The German Township Trustees agreed to place 1.3 mills for fire protection on the Tuesday, May 8 primary election ballot.
The trustees held what were technically two separate meetings, Monday, Jan. 15, so they could approve all of the necessary paperwork to get the measure on the ballot.
The deadline to get levy requests on the ballot is Wednesday, Feb. 7.
Trustees discussed various options with Brett Kolb, Fulton County auditor, who attended the meeting, which began at 7:30 am.
One option was a two-mill levy, part of an agreement between the 2017 trustees and the village of Archbold.
As part of that agreement, the township would not collect money from the two current township fire levies of one-half (0.5) and six-tenths (0.6) mills. Together, the two have an effective rate of one mill.
State law prohibits property tax levies from growing in revenue collected as property values appreciate.
To prevent that growth in revenue, the millage charged to property owners on the tax bills is reduced. The reduced rate is known as the effective millage.
While the two fire levies total 1.1 mills, the effective, or reduced, millage rate is about one mill for both.
The 2017 trustees pulled the two-mill levy off the ballot days before the Nov. 7, 2017 general election.
Another option was to pass the two-mill levy, but leave the two current levies on the books.
Kolb explained that the collection of the two older levies could be suspended– in other words, they would remain on the books.
They could be collected if there was an emergency need, or if the “main” levy didn’t raise enough money.
At least one other township uses that technique, he said.
Andy Brodbeck, a township trustee, suggested continuing to collect the 0.5-and 0.6-mill levies, along with a new levy of up to 1.3 mills.
Brodbeck said adding 1.3 mills to two older levies may be easier to communicate to voters than a two-mill levy, with non-collection of the older levies.
Kolb said there is another reason to continue the older levies.
In the past, state law allowed counties to reduce taxes on owner-occupied properties by 12.5%– one 10.5% reduction and one 2% reduction.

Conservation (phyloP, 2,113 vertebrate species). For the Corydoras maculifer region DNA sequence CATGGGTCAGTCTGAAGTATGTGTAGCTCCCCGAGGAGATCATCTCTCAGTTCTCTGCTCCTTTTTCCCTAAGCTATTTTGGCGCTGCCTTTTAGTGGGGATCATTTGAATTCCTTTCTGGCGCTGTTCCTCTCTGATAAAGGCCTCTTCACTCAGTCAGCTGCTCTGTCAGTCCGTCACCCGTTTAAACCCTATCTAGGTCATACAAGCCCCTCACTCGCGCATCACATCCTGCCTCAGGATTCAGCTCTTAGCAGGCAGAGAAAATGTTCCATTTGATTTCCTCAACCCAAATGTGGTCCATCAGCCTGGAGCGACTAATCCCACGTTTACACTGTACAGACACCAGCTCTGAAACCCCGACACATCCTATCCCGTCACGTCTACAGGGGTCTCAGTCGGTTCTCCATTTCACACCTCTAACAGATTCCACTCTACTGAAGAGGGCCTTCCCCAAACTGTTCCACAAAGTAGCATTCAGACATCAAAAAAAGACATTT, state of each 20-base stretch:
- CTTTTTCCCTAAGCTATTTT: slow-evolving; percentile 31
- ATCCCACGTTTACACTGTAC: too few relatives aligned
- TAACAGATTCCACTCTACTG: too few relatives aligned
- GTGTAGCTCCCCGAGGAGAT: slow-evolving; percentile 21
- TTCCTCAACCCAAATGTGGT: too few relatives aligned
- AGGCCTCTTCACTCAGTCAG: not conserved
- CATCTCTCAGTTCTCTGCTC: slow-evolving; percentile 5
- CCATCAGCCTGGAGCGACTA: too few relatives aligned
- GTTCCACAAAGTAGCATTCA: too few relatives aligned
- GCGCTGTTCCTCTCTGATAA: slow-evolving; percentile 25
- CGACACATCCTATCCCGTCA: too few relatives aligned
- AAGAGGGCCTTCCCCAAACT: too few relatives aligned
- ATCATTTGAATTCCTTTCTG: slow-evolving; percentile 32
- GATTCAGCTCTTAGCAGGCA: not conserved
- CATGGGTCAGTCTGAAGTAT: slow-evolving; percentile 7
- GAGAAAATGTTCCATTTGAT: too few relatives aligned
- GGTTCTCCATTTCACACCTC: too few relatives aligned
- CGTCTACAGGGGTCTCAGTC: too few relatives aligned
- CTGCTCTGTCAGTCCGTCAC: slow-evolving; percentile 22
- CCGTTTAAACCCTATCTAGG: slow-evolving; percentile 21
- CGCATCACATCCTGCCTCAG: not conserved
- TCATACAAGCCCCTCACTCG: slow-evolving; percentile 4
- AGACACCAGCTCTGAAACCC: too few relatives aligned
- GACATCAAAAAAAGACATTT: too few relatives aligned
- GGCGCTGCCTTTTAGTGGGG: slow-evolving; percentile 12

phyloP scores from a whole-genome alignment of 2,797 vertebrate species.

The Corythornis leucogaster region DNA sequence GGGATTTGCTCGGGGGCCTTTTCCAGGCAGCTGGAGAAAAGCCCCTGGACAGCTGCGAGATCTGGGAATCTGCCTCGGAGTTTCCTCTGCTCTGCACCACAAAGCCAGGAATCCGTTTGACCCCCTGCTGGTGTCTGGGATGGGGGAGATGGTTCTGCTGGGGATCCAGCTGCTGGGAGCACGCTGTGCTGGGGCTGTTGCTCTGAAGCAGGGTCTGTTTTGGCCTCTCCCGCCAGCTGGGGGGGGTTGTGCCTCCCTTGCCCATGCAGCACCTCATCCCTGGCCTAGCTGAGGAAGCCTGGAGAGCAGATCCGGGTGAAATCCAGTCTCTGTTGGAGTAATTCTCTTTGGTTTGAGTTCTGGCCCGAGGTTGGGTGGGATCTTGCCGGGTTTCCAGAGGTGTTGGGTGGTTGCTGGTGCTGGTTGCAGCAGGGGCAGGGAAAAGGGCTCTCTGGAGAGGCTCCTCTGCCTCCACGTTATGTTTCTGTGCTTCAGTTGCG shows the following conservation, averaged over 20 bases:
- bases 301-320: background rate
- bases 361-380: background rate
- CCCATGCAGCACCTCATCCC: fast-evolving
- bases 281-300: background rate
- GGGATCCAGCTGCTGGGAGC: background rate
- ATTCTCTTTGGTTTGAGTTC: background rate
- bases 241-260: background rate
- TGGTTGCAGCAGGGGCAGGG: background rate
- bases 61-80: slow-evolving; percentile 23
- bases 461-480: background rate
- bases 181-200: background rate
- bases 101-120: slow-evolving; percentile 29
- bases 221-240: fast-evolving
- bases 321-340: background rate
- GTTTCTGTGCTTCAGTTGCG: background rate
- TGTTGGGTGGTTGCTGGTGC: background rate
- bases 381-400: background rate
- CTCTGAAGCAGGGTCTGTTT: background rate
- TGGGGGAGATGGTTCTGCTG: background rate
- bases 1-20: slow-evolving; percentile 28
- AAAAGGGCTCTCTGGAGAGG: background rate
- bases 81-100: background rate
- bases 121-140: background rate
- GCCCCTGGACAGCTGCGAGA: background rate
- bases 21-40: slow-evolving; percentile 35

Recently, the state legislature removed the reductions for new levies and levies that are replaced, but the reductions remain in place for older levies that are renewed.
Kolb said for one mill, the savings can be around 92 cents.
That may not seem like a lot, but “a dollar is a dollar,” Kolb said.
He said he is encouraging as many political subdivisions as possible to renew their old levies.
As the taxpayer goes through his or her property tax bill, savings of $1, $2, $5 add up, “and as I tell my kids, pretty soon, you’ve got folding money, not pocket change.”
Another advantage is if voters approve new millage in May, the expiration dates of the three fire levies would be staggered, so they would need to be renewed in separate years.
During the meeting, it was stated the two current fire protection levies raise about $183,000.
In the past, the money has been set aside to purchase, repair, or replace equipment. “Equipment” includes everything from fire hoses to fire trucks.
It costs about $238,500 per year to operate the fire department, a cost that has been borne by the village. That includes building and maintaining the fire stations, paying utility bills, and the cost of paying department personnel.
That results in a total budget of about $421,500 per year to operate the fire department.
A 1.3-mill levy is estimated to generate about $245,000; that, plus the $183,000 from the current township levies, results in a total collection of $428,000, enough to cover fire department expenses with a $6,500 “cushion.”
While German Township will collect all of the revenue from the levies, Archbold will continue to manage the day-to-day operations of the department.
The trustees will make a lump-sum payment of $236,240, which is the yearly village share of operating the department minus a $2,260 payment from the Franklin Township Trustees.
AFD provides fire protection services to portions of Franklin Township.
Donna Dettling, Archbold village administrator, attended the meeting and participated in the discussions.
Under the two-mill levy plan she developed, council agreed to not collect seventenths (.7) mill of the 3.3- mill operating levy collected by the village.
It was the money paid by the village that started the whole “inequity” issue between township and village officials.
Residents of German Township outside the Archbold village limits were only paying the 1.1 mills of the township levies.
Village residents were paying the same 1.1 mills, plus the additional money from the village operating budget.
The new levy plan approved by the trustees will be collected from all property owners, both inside the village limits and out.
Dettling said the council finance committee “needs to have a conversation” about non-collecting the seventenths portion of the operating levy.
She anticipates the conversation will take place in mid-February.
Dettling said now that village and township officials are working together on funding the fire department, the two groups will approach the Franklin Township trustees about renegotiating that township’s fire protection agreement.
Joe Short, new township trustee, was absent from the meeting.
The next meeting of the German Township Trustees is Monday, Jan. 22, 7:30 am, in the township building.– David Pugh